In early October, I was fortunate enough to leave a rather chilly Philadelphia for sunny Sarasota, Florida to attend and deliver a paper at the SECAC conference. (Southeastern College Art Association Conference) the conference theme was ‘From Handmade to High Tech’, a theme which resonated with me personally. As an artist my history is craft based, yet I have always used digital technology in some way to inspire and create my work. I was one of nine artists asked by moderators, Reni Gower and Kristy Deetz to speak on a panel, the subject of which was how each artist combined the slow process of encaustic painting with relatively speedy digital technologies. It was so interesting to hear how each artist uniquely integrated the two into their work and below is a brief synopsis of each artist’s talk.
Jane Nodine spoke of her elimination of toxic inks and solvents in favor of making marks with natural inks, plant materials and rust, in combination with technological printing aids. Her interesting talk was supplemented by rich images of her garden, studio, her process of creating and her student’s work.
Chris Keinke was the only artist on the panel whose work I was not familiar with and I was intrigued as he spoke about his thoughts and processes. The satellite ‘glitch’ photographed from the the television screen is where the inspiration begins and is then combined with layers of traditional painting materials. Years ago, i was somewhat obsessed with photographing glitches when they occurred on my TV, so i was quite taken with his work and inspired by how he tied these glitch events into contemporary painting ideas and practices. Also fun to see were the images of his studio and his giant, but very cool printer.
Cheryl Goldsleger‘s paper truly spoke to the theme of the panel in that she emphasized that even with the labor intensiveness of the encaustic medium, she has freedoms within the medium that allow her to express her thoughts in ways that no other medium can. Yet, alongside this slow process she utilizes 3D modeling and 3D printing technologies to achieve the desired compositional juxtapositions and effects in her work. Her talk was so interesting as she discussed her thoughts regarding the use of ancient and contemporary art making platforms to create her work.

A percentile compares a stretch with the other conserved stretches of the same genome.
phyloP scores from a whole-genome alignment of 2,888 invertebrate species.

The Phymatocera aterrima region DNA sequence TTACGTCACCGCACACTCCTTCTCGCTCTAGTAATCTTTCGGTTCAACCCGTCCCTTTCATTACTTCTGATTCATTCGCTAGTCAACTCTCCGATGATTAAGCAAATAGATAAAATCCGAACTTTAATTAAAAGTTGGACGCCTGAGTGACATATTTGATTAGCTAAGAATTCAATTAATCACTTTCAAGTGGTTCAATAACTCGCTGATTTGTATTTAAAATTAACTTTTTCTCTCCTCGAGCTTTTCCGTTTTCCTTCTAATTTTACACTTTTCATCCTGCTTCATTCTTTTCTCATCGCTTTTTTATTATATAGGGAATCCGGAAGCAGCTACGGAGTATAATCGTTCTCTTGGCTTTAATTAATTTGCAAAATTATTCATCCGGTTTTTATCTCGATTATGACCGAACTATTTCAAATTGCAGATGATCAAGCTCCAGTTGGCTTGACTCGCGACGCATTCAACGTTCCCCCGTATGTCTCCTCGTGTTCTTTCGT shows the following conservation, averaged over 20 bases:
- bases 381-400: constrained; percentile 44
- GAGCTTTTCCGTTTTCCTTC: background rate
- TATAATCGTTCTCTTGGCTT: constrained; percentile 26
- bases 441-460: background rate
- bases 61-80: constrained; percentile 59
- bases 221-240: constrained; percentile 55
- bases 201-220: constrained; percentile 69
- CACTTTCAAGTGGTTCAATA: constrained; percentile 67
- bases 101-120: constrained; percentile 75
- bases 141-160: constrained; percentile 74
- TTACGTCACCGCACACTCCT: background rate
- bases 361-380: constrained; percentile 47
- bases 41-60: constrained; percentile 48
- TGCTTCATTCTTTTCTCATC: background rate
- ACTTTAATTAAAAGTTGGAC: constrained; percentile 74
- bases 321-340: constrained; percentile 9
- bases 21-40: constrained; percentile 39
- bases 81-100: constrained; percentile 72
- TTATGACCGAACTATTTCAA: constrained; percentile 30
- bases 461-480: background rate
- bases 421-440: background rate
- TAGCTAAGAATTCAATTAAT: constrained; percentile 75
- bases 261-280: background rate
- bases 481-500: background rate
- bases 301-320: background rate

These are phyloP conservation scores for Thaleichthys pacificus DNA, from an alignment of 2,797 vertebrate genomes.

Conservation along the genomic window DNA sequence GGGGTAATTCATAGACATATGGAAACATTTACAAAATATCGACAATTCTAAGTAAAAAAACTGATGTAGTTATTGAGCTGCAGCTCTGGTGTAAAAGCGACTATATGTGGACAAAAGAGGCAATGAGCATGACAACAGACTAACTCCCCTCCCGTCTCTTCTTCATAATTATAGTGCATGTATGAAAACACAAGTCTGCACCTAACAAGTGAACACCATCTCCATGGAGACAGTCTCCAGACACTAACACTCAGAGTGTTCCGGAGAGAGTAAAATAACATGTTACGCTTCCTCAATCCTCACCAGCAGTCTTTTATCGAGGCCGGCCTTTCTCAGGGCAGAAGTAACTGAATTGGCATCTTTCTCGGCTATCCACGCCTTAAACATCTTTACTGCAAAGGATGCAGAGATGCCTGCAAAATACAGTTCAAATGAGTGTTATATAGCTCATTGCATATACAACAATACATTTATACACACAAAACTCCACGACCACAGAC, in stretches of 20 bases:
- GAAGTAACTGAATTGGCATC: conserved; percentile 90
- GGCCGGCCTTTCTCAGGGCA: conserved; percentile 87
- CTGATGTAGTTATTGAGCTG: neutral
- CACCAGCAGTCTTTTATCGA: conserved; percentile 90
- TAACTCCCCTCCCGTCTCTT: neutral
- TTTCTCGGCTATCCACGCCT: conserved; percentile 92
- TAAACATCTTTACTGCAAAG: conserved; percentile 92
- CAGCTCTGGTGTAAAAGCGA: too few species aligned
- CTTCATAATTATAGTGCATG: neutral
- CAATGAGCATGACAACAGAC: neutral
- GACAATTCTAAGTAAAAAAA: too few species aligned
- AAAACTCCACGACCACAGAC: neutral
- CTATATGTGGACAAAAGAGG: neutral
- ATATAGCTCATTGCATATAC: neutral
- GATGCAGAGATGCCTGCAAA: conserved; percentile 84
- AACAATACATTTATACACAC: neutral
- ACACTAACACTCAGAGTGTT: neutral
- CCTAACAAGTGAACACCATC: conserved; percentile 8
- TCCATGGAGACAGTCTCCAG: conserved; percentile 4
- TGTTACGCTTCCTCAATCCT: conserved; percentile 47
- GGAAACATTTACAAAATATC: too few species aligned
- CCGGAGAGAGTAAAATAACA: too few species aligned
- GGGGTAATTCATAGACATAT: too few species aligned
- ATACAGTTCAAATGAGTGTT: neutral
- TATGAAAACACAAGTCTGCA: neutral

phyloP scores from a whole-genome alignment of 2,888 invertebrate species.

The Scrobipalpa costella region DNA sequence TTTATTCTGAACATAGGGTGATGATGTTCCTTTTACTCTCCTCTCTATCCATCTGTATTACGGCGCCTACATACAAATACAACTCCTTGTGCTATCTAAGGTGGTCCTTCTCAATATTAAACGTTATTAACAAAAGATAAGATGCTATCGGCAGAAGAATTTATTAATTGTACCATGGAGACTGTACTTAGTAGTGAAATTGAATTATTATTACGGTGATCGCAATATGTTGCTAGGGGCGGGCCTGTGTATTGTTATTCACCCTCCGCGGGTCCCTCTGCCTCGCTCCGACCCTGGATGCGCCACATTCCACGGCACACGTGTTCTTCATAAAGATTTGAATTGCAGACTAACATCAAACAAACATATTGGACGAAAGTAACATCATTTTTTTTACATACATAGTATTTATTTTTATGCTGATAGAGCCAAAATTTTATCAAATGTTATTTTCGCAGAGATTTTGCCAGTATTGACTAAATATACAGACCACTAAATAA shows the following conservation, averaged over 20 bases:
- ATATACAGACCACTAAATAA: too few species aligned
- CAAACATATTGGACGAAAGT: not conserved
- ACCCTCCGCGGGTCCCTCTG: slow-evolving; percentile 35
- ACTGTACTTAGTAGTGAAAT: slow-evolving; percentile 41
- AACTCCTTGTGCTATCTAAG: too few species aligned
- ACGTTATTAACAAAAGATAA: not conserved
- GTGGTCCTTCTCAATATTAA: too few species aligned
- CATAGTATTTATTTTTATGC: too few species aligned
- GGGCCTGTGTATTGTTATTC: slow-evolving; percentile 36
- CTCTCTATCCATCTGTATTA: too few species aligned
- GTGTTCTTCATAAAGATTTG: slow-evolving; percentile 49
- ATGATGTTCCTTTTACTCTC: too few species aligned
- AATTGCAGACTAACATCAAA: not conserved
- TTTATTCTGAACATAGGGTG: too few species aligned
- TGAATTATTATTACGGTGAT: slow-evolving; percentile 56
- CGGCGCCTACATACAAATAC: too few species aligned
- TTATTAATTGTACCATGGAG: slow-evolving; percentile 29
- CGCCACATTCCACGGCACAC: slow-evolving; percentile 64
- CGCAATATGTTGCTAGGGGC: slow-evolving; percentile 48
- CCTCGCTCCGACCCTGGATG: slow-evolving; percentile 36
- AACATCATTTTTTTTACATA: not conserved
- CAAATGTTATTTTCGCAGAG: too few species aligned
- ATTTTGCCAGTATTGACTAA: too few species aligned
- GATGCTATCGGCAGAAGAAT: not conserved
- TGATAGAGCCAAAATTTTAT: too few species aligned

Heather Harvey‘s work is so intriguing as she intertwines her background in archeology and her current practice in art. Her work is mainly site specific installations that integrate drawing, painting and sculpture and which involve the space between the wall and floor surfaces. Her talk was mainly focused on her new work which entails a fascinating process of the collection of disparate objects while walking through various locations, then reorganizing those objects as a cohesive whole.
I spoke about my new work and focused on my process of making it, which I started at my Jentel Residency this summer and have continued to develop since. The following is a brief excerpt from my talk.
My recent series of paintings begin with the process of digitally layering my photographs of cemetery flowers and facades of abandoned or nearly abandoned urban dwellings with Google Earth image captures of abandoned manufacturing, amusement and housing development sites. Based on these three or four images and a simple 5-10 step digital manipulation of those images, the digitized imagery allows me to design many variations of a compositional theme. Utilizing a digital projector and a pencil, I trace the shapes in the composition to a Mylar surface, systematically breaking down the composition into a graphic series of marks. I strive to capture every mark, every shape, and this process can take up to several hours. Working in gouache and attempting to follow the original composition, I interpret the marks in paint, however, something is always lost in translation. As I paint, I remove parts of the painting with a damp towel, leaving a vague residue from the original paint and pencil marks. Again, utilizing the projector and a pencil, I go about translating shapes from the digital composition back into the painting and repainting and wiping those shapes with gouache and towel. Through this repetitive process, the ghosts of the former pencil and paint marks interact with the new and I reflect on time, memory, the tenuous nature of life and human relationships, as well as my own mortality.
The Mylar painting is then mounted to wood and ready for the encaustic layers. A piece of rust or compost stained silk fabric is mounted over the Mylar to protect it from the heat of encaustic painting as well as contributing the content of the work. A visual narrative is formed as actual histories of the photographed abandoned sites are interwoven with my own memories and perceived imaginings about its history as I collage, brand and draw in response to the painting underneath. Each mark or shape takes on new form and new meaning, as the content shifts with the addition or subtraction of another element. As the process continues, the work becomes a manifestation of the compiling and arranging of fragments in repetitious sequences, creating a visual rhythm in the work. Through process, image, repetition layers, traditional tools and current image technology, my goal is to reflect on the intimacy of memory, the awareness of mortality and spiritual growth through loss.